An "all-or-nothing" mentality has never served me well. It has led to me either being paranoid about having any type of sugar or letting a single bite spiral into dramatic negative self-talk, such as "You have no willpower; you're addicted to sugar and will never escape, so you might as well just drown in a chocolatey pool of guilt." By setting a limit on how much sugar I will allow myself to have without guilt or judgment, I am releasing the judgment I hold over myself while also acknowledging that it is a promise I've made to myself - one of the most important promises we can keep in our lives.

My limit for this Easter weekend is two moments of chocolate joy on Saturday and one moment of chocolate joy on Sunday.

I've learned that language matters in situations like this. I used to set a neurotic limit of 200g of chocolate per day, which turned into me stressing about the weight of the chocolate if I couldn't find the wrapper and would inevitably lead to negotiating with myself like an addict (oh come on, that isn't really 200g... you can have a few more pieces...)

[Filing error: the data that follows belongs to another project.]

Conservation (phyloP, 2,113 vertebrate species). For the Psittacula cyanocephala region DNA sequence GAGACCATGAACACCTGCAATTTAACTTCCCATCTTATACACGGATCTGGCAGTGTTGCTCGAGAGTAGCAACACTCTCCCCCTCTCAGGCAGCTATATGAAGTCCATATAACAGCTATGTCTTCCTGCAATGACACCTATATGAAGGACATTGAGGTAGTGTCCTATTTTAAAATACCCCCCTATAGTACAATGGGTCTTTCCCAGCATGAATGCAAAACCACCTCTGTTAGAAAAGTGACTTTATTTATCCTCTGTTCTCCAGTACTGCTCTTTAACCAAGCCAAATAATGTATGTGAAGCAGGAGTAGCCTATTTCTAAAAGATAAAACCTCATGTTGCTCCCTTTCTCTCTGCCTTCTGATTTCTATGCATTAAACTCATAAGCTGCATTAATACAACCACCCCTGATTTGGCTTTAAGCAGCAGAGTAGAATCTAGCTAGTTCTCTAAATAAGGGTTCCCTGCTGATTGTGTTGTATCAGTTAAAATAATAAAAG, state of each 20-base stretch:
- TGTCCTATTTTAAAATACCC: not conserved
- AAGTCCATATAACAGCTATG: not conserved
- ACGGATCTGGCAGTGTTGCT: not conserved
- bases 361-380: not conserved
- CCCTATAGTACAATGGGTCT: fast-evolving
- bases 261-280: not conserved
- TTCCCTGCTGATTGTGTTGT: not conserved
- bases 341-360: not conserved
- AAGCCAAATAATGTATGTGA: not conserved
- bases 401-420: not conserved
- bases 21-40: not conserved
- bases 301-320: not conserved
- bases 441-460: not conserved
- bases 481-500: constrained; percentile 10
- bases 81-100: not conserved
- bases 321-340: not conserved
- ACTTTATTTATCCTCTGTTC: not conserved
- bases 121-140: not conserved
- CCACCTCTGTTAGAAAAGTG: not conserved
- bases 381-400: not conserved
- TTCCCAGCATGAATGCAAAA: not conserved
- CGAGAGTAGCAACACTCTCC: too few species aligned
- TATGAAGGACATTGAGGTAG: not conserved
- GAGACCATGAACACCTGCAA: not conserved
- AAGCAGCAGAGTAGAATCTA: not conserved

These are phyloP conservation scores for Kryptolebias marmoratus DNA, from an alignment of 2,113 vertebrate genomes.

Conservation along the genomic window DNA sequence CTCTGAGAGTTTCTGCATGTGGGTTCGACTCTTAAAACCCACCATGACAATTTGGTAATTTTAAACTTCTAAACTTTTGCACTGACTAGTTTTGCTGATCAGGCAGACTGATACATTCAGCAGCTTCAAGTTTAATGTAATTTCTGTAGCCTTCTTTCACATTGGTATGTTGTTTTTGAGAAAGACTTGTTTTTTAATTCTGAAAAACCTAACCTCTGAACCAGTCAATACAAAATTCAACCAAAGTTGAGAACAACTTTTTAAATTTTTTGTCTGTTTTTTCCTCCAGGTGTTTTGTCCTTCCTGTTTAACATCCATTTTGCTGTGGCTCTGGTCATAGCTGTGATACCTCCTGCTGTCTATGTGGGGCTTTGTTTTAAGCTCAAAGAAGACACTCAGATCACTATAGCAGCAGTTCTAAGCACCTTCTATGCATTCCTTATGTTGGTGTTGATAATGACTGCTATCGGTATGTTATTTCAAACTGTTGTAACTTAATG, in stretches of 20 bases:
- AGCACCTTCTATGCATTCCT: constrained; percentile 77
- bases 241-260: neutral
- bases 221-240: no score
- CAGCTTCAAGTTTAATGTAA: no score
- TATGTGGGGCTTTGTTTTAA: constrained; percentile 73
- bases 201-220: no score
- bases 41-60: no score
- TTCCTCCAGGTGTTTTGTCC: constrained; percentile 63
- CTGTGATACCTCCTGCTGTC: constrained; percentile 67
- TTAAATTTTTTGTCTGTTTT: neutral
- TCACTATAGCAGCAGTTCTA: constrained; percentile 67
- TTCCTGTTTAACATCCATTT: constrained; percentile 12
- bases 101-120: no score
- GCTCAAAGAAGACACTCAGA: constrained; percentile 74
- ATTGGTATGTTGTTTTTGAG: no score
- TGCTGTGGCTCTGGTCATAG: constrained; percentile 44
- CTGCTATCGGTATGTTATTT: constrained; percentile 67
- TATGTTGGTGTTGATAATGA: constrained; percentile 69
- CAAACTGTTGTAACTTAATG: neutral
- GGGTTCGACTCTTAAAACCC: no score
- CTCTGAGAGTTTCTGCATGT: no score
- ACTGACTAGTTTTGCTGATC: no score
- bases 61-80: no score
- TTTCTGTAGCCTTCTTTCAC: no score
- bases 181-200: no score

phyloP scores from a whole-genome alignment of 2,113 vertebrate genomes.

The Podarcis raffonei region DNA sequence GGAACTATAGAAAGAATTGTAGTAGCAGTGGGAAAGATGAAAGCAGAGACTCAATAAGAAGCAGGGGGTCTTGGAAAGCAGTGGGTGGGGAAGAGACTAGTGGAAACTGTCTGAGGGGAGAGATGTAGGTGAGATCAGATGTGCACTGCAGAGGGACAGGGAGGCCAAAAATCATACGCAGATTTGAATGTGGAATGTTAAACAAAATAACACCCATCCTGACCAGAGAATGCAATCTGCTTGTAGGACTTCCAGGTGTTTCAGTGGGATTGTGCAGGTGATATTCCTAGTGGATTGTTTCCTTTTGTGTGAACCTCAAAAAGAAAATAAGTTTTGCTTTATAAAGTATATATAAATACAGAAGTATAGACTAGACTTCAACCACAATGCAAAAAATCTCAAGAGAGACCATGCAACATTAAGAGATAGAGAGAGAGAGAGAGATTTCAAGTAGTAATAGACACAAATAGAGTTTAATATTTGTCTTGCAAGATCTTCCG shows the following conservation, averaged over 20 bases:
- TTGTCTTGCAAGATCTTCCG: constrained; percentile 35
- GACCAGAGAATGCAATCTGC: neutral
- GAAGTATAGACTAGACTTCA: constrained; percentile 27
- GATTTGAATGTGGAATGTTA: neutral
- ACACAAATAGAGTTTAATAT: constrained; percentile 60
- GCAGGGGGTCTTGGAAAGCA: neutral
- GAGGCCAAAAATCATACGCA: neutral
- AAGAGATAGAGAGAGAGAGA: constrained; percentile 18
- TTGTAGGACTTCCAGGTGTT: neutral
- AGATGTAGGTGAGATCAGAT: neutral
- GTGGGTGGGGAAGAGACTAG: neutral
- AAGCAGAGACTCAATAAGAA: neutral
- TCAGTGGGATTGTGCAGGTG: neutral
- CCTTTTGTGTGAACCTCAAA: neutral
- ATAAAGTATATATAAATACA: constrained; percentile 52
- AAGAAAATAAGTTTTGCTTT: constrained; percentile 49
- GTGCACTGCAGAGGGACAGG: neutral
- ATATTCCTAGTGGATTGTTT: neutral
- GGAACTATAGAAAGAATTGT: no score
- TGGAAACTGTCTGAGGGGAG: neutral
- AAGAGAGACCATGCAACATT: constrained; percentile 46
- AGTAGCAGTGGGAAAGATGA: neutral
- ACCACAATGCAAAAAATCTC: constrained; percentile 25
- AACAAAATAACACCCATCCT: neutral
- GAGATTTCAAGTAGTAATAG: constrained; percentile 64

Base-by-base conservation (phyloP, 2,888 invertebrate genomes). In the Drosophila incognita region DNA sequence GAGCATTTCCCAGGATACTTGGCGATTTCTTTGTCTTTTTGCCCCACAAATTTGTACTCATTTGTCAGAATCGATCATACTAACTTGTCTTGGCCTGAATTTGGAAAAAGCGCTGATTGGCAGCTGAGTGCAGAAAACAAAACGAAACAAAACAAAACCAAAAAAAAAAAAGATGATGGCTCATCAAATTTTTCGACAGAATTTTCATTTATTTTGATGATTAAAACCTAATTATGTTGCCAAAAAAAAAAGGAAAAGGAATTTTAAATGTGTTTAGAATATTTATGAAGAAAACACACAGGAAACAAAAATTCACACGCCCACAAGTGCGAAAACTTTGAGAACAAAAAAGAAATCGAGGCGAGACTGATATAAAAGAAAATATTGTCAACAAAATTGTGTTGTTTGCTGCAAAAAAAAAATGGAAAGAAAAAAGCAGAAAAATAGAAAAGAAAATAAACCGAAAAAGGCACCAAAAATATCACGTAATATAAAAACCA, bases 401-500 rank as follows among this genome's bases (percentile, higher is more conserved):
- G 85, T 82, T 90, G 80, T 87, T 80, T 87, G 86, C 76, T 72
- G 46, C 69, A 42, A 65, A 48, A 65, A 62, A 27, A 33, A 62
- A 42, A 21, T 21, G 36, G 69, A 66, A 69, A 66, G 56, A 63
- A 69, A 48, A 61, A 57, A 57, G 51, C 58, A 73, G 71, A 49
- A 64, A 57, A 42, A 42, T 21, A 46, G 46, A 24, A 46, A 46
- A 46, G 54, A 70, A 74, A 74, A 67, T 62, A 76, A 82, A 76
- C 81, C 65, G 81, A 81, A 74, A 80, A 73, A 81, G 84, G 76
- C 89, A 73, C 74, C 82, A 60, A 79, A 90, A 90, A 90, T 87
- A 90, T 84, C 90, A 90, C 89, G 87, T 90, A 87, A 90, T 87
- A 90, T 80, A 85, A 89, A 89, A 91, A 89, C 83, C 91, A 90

Instead, by setting my limit to "moments of chocolate joy," it forces me to take responsibility for the amount because, for me, this means having a piece of chocolate that brings me joy but does not push me over the edge into overindulgence, which would bring me shame and frustration. This shift in language reminds me WHY I am allowing myself to have sugar: it's meant to be a moment of joy to celebrate a holiday with my family without guilt. It allows me to enjoy the moment fully without letting my past habits manipulate my thoughts.

#3 - Creating New Traditions

I am blessed with an incredibly close-knit family. Easter Weekend is a big deal, especially since I have two young nieces who can't wait for the visit from the Bunny. Instead of repeating my old habits, I choose to create new traditions.